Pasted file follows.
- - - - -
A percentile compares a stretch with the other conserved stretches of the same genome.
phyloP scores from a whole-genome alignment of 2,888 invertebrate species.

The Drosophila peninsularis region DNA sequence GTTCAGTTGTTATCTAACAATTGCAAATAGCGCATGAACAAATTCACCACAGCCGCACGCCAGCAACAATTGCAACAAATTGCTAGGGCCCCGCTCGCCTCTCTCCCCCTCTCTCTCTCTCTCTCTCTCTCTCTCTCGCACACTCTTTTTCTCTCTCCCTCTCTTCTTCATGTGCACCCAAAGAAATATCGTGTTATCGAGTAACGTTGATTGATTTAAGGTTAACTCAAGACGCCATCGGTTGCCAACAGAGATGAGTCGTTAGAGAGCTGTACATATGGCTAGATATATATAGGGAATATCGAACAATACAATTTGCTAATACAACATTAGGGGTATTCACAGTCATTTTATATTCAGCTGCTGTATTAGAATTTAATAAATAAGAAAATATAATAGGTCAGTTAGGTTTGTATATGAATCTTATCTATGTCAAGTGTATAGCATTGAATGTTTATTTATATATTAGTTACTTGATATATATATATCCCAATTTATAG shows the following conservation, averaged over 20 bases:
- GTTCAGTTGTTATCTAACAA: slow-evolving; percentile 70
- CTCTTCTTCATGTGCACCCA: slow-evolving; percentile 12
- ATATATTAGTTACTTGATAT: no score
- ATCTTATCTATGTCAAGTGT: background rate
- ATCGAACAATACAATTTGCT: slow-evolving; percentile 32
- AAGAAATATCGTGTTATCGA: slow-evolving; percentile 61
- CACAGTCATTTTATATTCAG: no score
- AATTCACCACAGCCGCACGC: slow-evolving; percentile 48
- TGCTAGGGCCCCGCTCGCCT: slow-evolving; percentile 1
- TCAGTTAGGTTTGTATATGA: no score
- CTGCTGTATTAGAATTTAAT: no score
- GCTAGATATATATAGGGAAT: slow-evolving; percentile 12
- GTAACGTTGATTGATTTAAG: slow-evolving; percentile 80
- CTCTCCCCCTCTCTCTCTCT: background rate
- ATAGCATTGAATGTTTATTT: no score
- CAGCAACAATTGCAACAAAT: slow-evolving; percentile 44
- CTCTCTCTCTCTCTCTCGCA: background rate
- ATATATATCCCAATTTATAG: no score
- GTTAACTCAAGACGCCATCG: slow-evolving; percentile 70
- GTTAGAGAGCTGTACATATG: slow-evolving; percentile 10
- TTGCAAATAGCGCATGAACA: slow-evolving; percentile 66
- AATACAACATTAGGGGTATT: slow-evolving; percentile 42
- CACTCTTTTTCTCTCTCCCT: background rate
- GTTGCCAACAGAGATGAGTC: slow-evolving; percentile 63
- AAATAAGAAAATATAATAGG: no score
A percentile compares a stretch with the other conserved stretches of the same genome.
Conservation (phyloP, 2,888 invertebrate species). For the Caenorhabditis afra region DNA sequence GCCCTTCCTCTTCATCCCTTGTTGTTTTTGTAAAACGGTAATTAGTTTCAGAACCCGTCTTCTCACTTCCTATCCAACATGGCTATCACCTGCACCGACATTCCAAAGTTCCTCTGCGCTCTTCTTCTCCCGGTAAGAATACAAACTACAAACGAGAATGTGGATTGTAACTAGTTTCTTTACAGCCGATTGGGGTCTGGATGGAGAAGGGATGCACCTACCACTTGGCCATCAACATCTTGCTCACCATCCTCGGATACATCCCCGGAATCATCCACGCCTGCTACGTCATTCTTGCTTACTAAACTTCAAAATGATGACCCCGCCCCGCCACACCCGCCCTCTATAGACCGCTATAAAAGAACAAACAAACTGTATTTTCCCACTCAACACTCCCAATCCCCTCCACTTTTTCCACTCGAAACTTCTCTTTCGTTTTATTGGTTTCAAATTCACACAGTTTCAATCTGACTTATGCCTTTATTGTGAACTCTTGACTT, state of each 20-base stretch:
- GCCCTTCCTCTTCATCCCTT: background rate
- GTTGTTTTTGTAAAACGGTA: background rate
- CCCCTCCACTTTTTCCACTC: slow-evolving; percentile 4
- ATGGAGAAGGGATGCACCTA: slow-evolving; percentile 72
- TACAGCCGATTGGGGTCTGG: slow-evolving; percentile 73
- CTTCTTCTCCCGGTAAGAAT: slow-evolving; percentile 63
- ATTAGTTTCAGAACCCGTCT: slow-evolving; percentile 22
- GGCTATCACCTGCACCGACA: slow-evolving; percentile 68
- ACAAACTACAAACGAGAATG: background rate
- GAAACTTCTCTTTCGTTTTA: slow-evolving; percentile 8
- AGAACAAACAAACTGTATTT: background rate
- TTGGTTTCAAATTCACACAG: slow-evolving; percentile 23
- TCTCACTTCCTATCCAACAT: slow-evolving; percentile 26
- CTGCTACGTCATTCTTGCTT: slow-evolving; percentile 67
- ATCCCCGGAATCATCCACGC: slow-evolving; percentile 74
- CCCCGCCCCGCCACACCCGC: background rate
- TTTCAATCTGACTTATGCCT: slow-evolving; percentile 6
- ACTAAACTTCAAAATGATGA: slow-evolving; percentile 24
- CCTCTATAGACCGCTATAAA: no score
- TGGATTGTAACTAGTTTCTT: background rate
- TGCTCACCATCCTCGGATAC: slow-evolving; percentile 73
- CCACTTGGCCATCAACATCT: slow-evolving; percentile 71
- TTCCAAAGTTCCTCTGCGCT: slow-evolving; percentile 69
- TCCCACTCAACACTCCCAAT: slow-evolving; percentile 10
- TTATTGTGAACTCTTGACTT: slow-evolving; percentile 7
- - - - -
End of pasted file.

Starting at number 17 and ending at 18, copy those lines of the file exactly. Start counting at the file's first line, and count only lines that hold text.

- CTCTCCCCCTCTCTCTCTCT: background rate
- ATAGCATTGAATGTTTATTT: no score